There are numerous other symptoms indicative of being pregnant (nausea, missed period, tender breasts, etc.), so if you’re feeling tired all the time, but not trying to get pregnant (or incapable of becoming pregnant if you’re a male), it’s probably not due to pregnancy. However, if you are a woman, and sexually active, you might want to consult your physician or get an OTC pregnancy test for confirmation.


Feeling tired all the time might be as simple to explain as chronic stress or lack of sleep, but it could also be indicative of something much more serious. If you’re plagued by chronic tiredness and fatigue, but can’t seem to get to the root of it, it’s time to pay a visit to your friendly neighborhood doctor.

Discuss your situation with him/her and address why you are really feeling tired all the time.

1) Greig AJ, Patterson AJ, Collins CE, Chalmers KA. Iron deficiency, cognition, mental health and fatigue in women of childbearing age: a systematic review. Journal of Nutritional Science. 2013;2:e14. doi:10.1017/jns.2013.7.
2) Youngstedt SD. Effects of exercise on sleep. Clin Sports Med. 2005;24(2):355-65, xi. doi:10.1016/j.csm.2004.12.003.
3) Leone SS. A disabling combination: fatigue and depression. Br J Psychiatry. 2010;197(2):86 LP-87.
4) Nimh.nih.gov. (2017). NIMH » Major Depression Among Adults. [online]
5) Jain A, Sharma R, Choudhary PK, Yadav N, Jain G, Maanju M. Study of fatigue, depression, and associated factors in type 2 diabetes mellitus in industrial workers. Industrial Psychiatry Journal. 2015;24(2):179-184. doi:10.4103/0972-6748.181731.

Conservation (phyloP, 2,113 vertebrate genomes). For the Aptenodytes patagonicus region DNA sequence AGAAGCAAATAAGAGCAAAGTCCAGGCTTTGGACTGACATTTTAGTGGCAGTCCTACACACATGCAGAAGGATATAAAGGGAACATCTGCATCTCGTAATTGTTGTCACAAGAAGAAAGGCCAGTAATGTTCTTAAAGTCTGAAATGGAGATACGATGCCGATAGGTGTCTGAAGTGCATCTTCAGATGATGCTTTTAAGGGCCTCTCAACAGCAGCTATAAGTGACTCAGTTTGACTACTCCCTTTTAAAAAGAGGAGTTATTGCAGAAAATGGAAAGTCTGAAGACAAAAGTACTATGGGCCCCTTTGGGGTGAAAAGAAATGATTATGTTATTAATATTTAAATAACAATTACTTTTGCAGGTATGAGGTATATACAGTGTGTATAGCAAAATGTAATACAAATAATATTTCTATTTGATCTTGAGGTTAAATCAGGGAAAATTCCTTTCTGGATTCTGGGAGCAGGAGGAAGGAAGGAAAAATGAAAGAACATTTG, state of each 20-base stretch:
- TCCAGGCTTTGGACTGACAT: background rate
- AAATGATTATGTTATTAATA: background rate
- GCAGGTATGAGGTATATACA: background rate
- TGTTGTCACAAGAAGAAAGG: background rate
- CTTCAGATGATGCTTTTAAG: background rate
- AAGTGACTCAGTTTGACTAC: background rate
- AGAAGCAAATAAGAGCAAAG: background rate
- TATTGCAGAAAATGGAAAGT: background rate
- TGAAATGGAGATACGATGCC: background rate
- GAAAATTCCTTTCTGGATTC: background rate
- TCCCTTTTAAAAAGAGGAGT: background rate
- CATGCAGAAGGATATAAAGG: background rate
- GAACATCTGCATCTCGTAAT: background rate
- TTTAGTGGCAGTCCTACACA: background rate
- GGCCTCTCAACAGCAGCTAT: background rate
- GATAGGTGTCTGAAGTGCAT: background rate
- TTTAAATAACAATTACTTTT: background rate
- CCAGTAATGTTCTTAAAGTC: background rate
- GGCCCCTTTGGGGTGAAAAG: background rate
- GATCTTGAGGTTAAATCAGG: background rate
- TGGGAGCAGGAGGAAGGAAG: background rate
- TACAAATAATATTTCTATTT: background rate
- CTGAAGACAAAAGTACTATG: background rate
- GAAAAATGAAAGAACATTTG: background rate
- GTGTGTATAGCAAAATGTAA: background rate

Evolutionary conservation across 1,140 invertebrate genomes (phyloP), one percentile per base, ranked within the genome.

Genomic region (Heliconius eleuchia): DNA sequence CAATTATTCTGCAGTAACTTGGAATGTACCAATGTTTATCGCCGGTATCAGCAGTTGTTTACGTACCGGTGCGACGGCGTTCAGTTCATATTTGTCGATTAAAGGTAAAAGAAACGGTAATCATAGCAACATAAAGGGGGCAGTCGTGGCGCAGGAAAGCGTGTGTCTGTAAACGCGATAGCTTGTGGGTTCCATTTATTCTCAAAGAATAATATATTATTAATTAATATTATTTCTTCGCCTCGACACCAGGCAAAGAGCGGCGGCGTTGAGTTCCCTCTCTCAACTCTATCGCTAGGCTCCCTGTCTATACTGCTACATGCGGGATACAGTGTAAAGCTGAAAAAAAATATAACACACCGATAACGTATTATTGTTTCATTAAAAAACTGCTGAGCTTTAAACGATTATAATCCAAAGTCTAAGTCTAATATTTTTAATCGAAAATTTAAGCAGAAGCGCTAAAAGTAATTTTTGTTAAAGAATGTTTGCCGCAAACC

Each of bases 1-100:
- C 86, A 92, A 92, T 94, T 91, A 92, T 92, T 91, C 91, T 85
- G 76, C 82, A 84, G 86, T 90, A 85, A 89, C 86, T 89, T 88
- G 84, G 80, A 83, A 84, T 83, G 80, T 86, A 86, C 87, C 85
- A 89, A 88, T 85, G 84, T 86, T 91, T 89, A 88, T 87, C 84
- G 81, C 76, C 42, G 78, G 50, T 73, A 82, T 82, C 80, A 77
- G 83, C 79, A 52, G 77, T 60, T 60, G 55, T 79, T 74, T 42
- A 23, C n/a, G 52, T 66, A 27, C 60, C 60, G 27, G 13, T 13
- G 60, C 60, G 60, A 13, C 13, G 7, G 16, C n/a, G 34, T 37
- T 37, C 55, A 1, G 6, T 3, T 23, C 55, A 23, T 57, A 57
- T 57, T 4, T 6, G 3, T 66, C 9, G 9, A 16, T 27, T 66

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Damon Harrison - January 11, 2019

I wish I could get more sleep, but by the time I get home from work and the time I get up to head to the gym before work, it’s just not possible. I do, however, take naps on my break and lunch, but a lot of times, it makes me even sleepier.

aliya tudor - January 11, 2019

Since I started working out a year and a half ago I sleep like the dead. I also cannot sleep less than 8 hours a night and expect to feel up to par the following day. 8-9 hours is my sweet spot. It took me 37 years to figure this out! Duh?!

jeff gray - January 11, 2019

I take a medication and still cannot sleep longer than 6 hours, and usually wake up well before 6 hours at least once.